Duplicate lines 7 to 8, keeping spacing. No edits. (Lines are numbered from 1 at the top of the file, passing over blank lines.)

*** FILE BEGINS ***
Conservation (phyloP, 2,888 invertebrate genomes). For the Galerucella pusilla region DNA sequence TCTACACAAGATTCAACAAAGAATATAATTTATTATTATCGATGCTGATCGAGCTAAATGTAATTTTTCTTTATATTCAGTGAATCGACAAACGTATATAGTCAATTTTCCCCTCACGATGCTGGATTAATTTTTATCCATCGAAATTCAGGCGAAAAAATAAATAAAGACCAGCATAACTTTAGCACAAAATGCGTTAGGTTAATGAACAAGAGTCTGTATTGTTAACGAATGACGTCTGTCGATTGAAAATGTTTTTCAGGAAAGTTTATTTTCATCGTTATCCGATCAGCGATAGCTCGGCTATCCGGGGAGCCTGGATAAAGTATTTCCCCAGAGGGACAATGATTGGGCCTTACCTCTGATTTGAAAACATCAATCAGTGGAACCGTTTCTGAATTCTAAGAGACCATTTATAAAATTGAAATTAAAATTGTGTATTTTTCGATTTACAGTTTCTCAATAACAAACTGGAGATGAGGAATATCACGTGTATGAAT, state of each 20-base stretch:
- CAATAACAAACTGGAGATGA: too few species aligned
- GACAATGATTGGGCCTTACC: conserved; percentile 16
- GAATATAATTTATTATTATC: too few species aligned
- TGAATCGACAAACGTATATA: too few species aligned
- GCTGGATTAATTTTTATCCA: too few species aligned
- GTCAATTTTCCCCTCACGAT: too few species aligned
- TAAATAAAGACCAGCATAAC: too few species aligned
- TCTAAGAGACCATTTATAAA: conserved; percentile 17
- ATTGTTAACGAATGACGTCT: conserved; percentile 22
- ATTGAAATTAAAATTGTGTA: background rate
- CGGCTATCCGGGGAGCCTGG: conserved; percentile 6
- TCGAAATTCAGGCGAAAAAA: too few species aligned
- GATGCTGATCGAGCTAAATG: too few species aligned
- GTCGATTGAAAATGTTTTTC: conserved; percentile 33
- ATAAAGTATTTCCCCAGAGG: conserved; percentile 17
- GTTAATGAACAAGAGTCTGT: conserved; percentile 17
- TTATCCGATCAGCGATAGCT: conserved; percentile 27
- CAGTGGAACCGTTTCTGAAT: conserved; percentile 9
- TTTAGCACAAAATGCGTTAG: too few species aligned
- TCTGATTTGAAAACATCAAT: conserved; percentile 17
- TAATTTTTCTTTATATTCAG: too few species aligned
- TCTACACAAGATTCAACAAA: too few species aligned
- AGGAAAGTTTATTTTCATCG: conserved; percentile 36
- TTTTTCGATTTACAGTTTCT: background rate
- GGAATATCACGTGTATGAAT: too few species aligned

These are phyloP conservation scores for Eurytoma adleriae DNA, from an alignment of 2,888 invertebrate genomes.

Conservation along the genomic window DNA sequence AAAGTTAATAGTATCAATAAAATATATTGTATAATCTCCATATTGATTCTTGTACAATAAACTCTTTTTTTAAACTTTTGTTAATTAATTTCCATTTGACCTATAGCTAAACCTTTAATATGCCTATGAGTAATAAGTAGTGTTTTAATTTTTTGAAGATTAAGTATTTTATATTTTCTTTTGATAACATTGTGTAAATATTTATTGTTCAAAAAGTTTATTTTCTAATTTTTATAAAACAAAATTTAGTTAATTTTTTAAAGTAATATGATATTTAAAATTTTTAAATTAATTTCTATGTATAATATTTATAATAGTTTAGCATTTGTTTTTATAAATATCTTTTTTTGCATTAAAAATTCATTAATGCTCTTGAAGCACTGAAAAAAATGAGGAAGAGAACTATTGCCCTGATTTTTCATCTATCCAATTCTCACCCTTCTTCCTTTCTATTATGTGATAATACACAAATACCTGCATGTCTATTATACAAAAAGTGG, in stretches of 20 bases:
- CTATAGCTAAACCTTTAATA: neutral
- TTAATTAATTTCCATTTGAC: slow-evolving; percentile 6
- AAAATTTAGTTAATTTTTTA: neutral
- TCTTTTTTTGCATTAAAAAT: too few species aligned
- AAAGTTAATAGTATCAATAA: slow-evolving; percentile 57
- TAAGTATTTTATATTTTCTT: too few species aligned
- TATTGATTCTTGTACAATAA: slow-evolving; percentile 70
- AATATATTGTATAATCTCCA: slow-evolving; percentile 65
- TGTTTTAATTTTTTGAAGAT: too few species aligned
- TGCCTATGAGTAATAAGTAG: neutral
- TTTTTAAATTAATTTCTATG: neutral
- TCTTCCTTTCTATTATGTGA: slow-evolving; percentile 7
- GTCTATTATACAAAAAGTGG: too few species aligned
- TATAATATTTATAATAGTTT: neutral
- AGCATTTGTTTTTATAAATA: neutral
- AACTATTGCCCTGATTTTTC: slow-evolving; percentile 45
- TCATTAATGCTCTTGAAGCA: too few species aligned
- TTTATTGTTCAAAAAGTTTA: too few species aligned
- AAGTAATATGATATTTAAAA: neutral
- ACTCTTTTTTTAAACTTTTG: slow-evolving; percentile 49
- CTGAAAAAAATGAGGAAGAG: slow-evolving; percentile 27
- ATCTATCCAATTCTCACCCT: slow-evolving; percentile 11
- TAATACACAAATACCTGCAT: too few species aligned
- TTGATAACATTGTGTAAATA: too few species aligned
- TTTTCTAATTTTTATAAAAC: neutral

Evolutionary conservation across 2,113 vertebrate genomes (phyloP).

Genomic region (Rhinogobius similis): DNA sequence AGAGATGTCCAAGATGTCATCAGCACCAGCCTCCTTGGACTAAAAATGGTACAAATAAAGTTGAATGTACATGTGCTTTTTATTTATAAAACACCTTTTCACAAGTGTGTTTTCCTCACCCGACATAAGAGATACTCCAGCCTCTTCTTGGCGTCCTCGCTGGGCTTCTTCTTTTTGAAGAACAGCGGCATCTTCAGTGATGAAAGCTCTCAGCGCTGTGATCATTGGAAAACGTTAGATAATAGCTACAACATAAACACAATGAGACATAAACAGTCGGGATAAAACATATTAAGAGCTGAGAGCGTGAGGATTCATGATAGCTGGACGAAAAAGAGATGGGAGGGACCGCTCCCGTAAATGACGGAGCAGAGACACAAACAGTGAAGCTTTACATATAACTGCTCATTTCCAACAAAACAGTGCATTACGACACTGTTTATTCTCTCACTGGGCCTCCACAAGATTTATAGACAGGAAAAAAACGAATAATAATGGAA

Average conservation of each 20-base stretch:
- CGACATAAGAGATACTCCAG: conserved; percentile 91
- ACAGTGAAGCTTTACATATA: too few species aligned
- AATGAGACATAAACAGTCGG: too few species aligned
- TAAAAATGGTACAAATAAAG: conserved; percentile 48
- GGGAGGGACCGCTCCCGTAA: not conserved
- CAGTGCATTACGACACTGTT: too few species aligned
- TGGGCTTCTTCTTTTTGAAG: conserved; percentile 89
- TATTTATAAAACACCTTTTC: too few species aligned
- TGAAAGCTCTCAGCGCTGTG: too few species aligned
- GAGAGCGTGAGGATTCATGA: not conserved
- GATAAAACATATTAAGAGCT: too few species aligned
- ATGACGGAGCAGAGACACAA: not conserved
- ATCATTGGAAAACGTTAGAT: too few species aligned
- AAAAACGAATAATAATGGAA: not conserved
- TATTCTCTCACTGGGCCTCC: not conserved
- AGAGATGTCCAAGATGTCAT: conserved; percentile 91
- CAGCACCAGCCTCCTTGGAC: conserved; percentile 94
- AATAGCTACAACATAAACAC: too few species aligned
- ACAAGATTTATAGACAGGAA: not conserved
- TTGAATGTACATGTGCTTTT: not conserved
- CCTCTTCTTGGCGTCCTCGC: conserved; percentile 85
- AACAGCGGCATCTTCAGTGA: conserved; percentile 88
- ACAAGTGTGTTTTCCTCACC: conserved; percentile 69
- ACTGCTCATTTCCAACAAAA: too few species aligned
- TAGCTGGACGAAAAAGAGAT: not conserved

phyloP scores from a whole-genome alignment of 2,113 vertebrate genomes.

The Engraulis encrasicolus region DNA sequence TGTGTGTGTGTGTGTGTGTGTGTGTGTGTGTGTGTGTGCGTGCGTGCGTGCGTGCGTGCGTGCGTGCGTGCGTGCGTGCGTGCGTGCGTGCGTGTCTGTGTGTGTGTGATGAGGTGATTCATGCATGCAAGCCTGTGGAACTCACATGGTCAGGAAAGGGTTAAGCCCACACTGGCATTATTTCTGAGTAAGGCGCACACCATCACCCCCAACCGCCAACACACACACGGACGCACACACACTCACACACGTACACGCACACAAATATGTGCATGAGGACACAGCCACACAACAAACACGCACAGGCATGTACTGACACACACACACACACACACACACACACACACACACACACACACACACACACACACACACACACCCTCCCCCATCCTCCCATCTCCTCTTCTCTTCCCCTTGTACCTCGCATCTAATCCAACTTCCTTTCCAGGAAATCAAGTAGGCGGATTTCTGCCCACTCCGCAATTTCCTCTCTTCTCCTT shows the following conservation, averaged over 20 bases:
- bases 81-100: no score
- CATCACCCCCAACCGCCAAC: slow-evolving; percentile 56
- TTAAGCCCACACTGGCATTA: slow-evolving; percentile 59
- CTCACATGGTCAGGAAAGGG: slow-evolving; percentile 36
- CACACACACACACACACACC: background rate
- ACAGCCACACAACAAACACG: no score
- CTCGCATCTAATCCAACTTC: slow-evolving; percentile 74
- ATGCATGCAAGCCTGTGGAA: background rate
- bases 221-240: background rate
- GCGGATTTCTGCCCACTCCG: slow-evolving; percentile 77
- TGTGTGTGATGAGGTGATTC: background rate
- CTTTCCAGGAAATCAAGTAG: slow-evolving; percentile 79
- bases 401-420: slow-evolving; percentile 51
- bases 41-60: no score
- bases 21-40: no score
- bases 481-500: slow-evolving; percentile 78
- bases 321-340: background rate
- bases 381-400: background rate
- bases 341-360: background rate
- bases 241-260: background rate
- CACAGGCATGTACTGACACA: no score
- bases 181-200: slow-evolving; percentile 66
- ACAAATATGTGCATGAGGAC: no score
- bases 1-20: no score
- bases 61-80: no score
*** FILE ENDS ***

- GTCAATTTTCCCCTCACGAT: too few species aligned
- TAAATAAAGACCAGCATAAC: too few species aligned